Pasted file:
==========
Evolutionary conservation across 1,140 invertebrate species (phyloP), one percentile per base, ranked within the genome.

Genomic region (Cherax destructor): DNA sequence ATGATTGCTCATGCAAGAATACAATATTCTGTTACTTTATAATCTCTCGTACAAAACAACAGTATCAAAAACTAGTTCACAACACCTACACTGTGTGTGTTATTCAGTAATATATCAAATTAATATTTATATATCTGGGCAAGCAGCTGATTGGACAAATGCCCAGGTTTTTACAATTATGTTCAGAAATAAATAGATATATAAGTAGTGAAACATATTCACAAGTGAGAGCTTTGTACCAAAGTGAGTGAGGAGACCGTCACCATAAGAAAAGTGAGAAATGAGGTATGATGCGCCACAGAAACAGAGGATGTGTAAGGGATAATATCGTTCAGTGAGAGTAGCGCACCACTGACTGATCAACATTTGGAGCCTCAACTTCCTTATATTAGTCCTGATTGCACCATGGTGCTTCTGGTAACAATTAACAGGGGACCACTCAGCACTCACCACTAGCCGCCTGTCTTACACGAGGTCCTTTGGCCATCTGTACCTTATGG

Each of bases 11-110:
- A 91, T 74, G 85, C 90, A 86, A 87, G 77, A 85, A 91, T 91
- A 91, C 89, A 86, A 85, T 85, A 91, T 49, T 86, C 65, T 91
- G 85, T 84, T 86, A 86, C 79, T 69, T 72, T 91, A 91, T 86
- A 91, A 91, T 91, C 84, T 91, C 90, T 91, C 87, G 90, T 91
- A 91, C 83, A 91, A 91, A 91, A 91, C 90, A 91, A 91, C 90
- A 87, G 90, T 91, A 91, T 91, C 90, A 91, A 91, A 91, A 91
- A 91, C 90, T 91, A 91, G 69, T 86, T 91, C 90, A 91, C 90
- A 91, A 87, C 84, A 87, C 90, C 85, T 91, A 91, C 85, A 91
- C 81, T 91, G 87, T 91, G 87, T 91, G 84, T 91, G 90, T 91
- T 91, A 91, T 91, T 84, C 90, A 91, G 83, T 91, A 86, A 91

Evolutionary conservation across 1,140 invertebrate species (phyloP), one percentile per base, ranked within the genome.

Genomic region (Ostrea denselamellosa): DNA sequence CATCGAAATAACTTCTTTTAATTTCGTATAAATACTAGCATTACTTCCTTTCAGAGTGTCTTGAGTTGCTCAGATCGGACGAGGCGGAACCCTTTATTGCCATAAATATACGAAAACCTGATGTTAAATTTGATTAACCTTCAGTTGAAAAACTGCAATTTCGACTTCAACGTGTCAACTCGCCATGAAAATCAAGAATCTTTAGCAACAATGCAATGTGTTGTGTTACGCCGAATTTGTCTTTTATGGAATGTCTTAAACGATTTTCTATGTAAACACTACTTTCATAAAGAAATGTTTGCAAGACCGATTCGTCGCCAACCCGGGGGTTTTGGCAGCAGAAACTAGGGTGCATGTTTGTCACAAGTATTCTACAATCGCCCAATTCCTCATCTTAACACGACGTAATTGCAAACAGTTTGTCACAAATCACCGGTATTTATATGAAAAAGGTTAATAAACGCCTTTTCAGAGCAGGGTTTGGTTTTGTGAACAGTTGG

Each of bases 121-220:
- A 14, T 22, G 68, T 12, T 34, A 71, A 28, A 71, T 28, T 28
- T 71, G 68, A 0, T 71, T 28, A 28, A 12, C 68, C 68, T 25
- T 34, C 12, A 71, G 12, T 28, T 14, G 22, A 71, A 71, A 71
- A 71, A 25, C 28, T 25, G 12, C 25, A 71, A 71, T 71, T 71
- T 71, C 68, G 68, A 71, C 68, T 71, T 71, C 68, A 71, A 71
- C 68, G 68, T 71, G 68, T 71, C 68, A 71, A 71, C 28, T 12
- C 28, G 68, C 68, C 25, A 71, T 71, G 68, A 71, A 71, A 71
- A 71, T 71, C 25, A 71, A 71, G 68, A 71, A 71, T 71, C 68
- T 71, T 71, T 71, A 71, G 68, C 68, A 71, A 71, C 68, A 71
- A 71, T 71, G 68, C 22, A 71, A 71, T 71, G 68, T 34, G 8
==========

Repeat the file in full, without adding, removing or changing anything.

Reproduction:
Evolutionary conservation across 1,140 invertebrate species (phyloP), one percentile per base, ranked within the genome.

Genomic region (Cherax destructor): DNA sequence ATGATTGCTCATGCAAGAATACAATATTCTGTTACTTTATAATCTCTCGTACAAAACAACAGTATCAAAAACTAGTTCACAACACCTACACTGTGTGTGTTATTCAGTAATATATCAAATTAATATTTATATATCTGGGCAAGCAGCTGATTGGACAAATGCCCAGGTTTTTACAATTATGTTCAGAAATAAATAGATATATAAGTAGTGAAACATATTCACAAGTGAGAGCTTTGTACCAAAGTGAGTGAGGAGACCGTCACCATAAGAAAAGTGAGAAATGAGGTATGATGCGCCACAGAAACAGAGGATGTGTAAGGGATAATATCGTTCAGTGAGAGTAGCGCACCACTGACTGATCAACATTTGGAGCCTCAACTTCCTTATATTAGTCCTGATTGCACCATGGTGCTTCTGGTAACAATTAACAGGGGACCACTCAGCACTCACCACTAGCCGCCTGTCTTACACGAGGTCCTTTGGCCATCTGTACCTTATGG

Each of bases 11-110:
- A 91, T 74, G 85, C 90, A 86, A 87, G 77, A 85, A 91, T 91
- A 91, C 89, A 86, A 85, T 85, A 91, T 49, T 86, C 65, T 91
- G 85, T 84, T 86, A 86, C 79, T 69, T 72, T 91, A 91, T 86
- A 91, A 91, T 91, C 84, T 91, C 90, T 91, C 87, G 90, T 91
- A 91, C 83, A 91, A 91, A 91, A 91, C 90, A 91, A 91, C 90
- A 87, G 90, T 91, A 91, T 91, C 90, A 91, A 91, A 91, A 91
- A 91, C 90, T 91, A 91, G 69, T 86, T 91, C 90, A 91, C 90
- A 91, A 87, C 84, A 87, C 90, C 85, T 91, A 91, C 85, A 91
- C 81, T 91, G 87, T 91, G 87, T 91, G 84, T 91, G 90, T 91
- T 91, A 91, T 91, T 84, C 90, A 91, G 83, T 91, A 86, A 91

Evolutionary conservation across 1,140 invertebrate species (phyloP), one percentile per base, ranked within the genome.

Genomic region (Ostrea denselamellosa): DNA sequence CATCGAAATAACTTCTTTTAATTTCGTATAAATACTAGCATTACTTCCTTTCAGAGTGTCTTGAGTTGCTCAGATCGGACGAGGCGGAACCCTTTATTGCCATAAATATACGAAAACCTGATGTTAAATTTGATTAACCTTCAGTTGAAAAACTGCAATTTCGACTTCAACGTGTCAACTCGCCATGAAAATCAAGAATCTTTAGCAACAATGCAATGTGTTGTGTTACGCCGAATTTGTCTTTTATGGAATGTCTTAAACGATTTTCTATGTAAACACTACTTTCATAAAGAAATGTTTGCAAGACCGATTCGTCGCCAACCCGGGGGTTTTGGCAGCAGAAACTAGGGTGCATGTTTGTCACAAGTATTCTACAATCGCCCAATTCCTCATCTTAACACGACGTAATTGCAAACAGTTTGTCACAAATCACCGGTATTTATATGAAAAAGGTTAATAAACGCCTTTTCAGAGCAGGGTTTGGTTTTGTGAACAGTTGG

Each of bases 121-220:
- A 14, T 22, G 68, T 12, T 34, A 71, A 28, A 71, T 28, T 28
- T 71, G 68, A 0, T 71, T 28, A 28, A 12, C 68, C 68, T 25
- T 34, C 12, A 71, G 12, T 28, T 14, G 22, A 71, A 71, A 71
- A 71, A 25, C 28, T 25, G 12, C 25, A 71, A 71, T 71, T 71
- T 71, C 68, G 68, A 71, C 68, T 71, T 71, C 68, A 71, A 71
- C 68, G 68, T 71, G 68, T 71, C 68, A 71, A 71, C 28, T 12
- C 28, G 68, C 68, C 25, A 71, T 71, G 68, A 71, A 71, A 71
- A 71, T 71, C 25, A 71, A 71, G 68, A 71, A 71, T 71, C 68
- T 71, T 71, T 71, A 71, G 68, C 68, A 71, A 71, C 68, A 71
- A 71, T 71, G 68, C 22, A 71, A 71, T 71, G 68, T 34, G 8